A new barometer has been developed that estimates how countries are adapting to the increases in the number and proportion of elderly people. This Index is composed of specific measures across social and economic indicators that reflect the status and wellbeing of older persons in a country.
The five countries in the index coping best with their aging populations are: Norway, Sweden, the United States, the Netherlands and Japan.
A new Index of Societal Aging
Researchers from Columbia University’s Mailman School of Public Health and University of Southern California Schaeffer Center for Health Policy & Economics, with the support of The John A. Hartford Foundation, have developed a new barometer that estimates how countries are adapting to the increases in the number and proportion of older persons.
A sample analysis of the data shows that the five countries in the index coping best with their aging populations are: Norway, Sweden, the United States, the Netherlands and Japan.
“Interestingly, the Index demonstrates that the United States (…) has done well in keeping older Americans financially secure, productive, and engaged,” noted Dana Goldman, PhD, Distinguished Professor.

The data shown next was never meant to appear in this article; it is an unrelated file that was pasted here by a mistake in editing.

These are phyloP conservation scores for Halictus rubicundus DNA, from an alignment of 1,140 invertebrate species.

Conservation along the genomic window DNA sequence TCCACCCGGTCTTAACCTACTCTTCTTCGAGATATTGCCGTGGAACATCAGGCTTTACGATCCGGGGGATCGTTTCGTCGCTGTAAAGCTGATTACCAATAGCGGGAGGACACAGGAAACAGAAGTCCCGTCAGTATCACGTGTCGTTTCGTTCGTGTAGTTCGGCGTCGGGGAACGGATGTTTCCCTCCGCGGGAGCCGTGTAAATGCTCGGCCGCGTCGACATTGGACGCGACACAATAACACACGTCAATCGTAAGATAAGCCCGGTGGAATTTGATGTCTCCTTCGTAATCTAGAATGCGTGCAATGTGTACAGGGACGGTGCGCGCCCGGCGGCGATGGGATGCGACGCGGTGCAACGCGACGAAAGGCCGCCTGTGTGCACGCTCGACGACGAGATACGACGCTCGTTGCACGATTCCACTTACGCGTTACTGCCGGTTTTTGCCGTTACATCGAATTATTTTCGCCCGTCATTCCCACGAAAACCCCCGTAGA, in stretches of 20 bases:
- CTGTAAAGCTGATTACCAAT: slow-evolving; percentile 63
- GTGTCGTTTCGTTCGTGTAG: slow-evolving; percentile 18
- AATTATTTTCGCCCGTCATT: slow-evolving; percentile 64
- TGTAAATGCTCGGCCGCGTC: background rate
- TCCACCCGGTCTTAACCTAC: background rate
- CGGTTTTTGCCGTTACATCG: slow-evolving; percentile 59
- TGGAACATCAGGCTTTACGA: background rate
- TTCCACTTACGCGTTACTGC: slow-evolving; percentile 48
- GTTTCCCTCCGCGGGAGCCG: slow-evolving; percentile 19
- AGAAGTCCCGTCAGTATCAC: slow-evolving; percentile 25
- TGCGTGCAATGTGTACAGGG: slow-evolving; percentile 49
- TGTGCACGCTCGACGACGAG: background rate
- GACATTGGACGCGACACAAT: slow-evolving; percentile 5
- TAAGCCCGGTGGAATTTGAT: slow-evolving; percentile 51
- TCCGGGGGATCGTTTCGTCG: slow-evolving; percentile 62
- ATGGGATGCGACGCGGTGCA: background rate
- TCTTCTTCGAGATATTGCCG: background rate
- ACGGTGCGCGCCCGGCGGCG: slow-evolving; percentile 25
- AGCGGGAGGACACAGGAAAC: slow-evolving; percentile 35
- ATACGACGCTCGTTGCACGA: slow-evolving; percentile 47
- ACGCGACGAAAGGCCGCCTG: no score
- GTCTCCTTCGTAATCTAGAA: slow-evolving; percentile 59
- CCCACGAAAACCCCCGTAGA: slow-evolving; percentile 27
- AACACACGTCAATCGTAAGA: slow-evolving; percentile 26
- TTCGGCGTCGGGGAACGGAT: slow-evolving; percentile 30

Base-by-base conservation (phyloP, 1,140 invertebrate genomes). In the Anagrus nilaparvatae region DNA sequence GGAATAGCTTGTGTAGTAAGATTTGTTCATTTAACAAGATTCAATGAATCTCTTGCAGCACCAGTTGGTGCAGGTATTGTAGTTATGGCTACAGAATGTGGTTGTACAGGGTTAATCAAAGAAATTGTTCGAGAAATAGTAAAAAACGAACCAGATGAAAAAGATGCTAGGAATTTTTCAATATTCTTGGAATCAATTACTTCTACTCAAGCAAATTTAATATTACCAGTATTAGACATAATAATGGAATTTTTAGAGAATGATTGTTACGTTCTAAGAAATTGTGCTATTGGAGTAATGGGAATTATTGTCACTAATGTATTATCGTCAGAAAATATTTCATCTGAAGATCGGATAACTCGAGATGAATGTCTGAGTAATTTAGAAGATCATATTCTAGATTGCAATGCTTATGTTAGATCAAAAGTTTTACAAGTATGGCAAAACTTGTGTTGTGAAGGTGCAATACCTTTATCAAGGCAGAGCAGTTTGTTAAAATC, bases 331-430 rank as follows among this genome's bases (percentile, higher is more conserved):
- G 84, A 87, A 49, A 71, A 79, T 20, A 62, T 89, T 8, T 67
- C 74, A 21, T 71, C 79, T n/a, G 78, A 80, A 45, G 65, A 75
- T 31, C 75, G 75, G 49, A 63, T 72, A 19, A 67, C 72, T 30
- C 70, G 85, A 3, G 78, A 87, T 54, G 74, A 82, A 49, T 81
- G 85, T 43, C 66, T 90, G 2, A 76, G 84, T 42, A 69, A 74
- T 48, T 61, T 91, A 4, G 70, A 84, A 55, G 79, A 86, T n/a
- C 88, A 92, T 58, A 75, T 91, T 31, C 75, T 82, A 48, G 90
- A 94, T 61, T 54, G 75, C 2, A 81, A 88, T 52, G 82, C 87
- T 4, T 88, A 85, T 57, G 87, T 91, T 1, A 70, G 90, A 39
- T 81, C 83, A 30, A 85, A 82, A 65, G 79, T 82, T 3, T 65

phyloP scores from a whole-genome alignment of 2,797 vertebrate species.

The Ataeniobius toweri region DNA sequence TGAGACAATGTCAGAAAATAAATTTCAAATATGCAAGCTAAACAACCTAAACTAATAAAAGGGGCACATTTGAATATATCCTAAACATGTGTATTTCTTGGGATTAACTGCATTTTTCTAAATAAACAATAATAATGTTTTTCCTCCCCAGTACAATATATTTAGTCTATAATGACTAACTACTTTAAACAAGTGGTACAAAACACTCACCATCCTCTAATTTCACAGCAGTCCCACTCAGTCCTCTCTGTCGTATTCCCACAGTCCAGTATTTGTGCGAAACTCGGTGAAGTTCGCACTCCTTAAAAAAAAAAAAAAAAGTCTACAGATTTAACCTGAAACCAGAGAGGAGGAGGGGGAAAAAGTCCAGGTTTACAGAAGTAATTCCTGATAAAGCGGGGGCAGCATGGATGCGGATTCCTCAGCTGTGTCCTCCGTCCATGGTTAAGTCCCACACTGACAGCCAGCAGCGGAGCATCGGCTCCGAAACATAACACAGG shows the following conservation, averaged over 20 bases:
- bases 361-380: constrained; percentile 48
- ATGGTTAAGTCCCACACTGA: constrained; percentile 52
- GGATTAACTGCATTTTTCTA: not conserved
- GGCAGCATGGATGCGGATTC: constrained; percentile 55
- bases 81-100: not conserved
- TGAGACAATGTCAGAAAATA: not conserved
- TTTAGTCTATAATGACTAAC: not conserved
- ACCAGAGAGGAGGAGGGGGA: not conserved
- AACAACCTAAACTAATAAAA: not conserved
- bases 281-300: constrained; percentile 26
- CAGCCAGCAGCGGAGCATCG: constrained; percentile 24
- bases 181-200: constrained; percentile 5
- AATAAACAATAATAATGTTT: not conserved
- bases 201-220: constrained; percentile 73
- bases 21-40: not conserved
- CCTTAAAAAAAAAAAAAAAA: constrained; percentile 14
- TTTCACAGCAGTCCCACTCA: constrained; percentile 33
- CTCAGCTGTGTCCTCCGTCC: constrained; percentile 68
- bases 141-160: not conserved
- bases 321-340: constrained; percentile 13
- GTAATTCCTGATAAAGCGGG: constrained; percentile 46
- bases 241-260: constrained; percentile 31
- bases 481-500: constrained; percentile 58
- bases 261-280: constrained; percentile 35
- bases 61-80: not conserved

5 economic and social indicators
This Index is based on 5 economic and social indicators that reflect the status and well-being of aging residents in 30 countries, from the United States to western Europe.
- Productivity and Engagement: Measures connectedness within and outside the workforce.
- Well-being: Measures the state of being healthy.
- Equity: Measures gaps in well-being and economic security between the haves and have-nots.
- Cohesion: Measures across generations and social connectedness
- Security: Measures support for retirement and physical safety.
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